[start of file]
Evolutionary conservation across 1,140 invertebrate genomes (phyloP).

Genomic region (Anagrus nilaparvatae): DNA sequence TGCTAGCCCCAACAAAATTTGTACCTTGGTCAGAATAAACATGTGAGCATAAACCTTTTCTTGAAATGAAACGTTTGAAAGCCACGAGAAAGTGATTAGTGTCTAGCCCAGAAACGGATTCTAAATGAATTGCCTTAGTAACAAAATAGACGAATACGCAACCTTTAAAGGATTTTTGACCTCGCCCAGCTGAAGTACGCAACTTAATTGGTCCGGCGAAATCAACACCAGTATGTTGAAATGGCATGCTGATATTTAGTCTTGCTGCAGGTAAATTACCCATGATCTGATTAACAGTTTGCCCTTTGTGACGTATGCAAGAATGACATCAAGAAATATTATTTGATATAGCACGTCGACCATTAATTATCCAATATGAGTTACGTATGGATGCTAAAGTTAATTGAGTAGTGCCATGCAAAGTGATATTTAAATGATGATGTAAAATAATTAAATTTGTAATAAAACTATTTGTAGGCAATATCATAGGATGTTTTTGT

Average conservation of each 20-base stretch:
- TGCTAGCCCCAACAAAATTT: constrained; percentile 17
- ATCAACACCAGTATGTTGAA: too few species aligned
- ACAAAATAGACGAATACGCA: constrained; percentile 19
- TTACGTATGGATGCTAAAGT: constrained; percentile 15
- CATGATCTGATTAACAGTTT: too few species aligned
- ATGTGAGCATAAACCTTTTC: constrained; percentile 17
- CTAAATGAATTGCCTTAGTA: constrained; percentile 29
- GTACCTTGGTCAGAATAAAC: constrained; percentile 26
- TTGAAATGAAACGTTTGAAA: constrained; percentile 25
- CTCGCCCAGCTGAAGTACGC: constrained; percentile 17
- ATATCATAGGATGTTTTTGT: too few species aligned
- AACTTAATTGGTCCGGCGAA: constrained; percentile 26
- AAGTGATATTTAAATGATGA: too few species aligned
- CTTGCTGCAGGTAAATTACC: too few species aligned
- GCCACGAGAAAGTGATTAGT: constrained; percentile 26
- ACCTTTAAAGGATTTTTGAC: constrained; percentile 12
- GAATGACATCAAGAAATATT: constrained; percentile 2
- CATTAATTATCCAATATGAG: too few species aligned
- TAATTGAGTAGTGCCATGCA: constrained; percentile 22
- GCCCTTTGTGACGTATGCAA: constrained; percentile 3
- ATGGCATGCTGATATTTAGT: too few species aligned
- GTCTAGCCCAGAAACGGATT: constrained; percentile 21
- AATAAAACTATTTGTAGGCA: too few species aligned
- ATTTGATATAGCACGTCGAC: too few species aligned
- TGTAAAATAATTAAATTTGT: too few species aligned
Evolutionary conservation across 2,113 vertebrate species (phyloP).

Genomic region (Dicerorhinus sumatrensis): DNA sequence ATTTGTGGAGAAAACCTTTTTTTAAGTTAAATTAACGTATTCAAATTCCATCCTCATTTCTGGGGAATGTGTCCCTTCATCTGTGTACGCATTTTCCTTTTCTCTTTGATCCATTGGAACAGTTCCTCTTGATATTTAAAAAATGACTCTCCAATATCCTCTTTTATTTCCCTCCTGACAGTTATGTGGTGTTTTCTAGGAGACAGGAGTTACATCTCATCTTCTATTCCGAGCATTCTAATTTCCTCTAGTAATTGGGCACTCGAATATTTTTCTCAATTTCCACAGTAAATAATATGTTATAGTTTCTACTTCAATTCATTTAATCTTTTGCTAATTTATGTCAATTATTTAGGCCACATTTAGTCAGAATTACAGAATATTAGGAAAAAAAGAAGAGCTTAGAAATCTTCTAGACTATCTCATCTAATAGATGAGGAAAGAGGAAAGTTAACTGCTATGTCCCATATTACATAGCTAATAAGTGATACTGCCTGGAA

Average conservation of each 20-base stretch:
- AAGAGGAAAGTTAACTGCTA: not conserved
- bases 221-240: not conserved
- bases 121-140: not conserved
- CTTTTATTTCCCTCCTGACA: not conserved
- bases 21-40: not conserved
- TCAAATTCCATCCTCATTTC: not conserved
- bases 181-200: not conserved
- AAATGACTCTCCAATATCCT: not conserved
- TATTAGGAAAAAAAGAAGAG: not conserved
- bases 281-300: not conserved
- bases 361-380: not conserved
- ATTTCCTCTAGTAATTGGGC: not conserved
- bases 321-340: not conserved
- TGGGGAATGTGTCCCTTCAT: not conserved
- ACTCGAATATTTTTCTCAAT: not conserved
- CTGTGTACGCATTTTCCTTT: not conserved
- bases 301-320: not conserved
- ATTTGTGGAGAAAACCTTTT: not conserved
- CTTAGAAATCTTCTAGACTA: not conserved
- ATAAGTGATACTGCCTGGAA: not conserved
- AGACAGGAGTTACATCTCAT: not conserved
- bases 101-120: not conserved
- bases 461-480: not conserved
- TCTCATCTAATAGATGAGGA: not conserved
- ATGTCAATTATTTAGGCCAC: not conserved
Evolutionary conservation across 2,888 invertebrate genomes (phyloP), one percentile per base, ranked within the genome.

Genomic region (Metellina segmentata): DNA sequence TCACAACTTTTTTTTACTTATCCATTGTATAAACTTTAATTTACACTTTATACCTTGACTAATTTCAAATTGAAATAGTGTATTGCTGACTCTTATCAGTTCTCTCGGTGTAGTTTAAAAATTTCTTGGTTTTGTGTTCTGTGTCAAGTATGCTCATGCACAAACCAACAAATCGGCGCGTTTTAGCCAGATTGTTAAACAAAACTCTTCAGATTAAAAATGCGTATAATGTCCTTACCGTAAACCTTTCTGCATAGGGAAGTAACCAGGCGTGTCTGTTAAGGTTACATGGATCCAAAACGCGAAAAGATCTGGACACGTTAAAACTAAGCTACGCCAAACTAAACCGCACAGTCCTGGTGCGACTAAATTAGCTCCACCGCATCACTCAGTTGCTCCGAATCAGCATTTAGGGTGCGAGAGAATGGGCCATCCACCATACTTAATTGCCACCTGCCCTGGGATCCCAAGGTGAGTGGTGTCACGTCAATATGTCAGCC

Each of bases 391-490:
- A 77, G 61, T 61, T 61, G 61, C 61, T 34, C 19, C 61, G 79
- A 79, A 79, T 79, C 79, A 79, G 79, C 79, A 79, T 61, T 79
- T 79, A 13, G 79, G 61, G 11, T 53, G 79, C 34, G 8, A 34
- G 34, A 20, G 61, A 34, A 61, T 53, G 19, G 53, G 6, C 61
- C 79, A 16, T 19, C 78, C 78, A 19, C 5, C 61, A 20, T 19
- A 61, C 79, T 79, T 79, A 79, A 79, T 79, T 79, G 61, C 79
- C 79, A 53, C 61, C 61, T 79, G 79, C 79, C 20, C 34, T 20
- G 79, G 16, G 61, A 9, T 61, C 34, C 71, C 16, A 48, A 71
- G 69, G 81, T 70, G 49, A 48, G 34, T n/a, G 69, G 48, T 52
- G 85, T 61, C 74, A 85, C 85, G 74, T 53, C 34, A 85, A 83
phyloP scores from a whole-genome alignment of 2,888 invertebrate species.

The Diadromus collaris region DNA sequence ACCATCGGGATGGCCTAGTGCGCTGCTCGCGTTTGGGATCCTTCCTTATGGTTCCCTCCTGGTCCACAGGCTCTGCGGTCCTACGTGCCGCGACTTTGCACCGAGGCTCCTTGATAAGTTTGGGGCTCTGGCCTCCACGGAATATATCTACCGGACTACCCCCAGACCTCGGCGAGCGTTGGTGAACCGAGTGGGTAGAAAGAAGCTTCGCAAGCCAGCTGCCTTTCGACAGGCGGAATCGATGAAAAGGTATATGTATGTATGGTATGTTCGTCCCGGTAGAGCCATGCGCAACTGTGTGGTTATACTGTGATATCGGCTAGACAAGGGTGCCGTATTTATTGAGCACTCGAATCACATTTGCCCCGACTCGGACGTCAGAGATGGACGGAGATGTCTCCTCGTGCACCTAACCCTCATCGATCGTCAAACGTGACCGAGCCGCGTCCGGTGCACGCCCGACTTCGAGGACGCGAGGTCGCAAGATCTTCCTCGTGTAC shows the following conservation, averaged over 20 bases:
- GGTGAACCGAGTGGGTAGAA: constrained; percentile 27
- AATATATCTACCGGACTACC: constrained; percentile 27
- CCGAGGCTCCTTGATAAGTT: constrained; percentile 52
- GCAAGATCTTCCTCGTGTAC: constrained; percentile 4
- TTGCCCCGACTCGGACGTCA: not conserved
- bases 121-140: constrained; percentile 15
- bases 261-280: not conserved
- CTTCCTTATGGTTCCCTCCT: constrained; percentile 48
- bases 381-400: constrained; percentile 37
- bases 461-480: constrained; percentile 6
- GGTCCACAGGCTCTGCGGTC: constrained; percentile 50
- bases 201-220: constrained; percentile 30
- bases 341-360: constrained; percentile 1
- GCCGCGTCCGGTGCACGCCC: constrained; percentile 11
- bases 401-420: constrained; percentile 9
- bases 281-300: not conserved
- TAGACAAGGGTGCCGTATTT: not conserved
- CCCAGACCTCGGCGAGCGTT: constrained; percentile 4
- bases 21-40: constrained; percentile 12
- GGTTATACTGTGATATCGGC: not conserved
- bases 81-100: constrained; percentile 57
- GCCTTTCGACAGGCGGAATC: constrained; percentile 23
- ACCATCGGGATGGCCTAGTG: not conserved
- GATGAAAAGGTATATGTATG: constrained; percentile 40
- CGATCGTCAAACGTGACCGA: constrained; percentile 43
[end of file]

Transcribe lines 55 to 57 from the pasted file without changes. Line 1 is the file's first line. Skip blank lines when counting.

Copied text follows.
- TCTCATCTAATAGATGAGGA: not conserved
- ATGTCAATTATTTAGGCCAC: not conserved
Evolutionary conservation across 2,888 invertebrate genomes (phyloP), one percentile per base, ranked within the genome.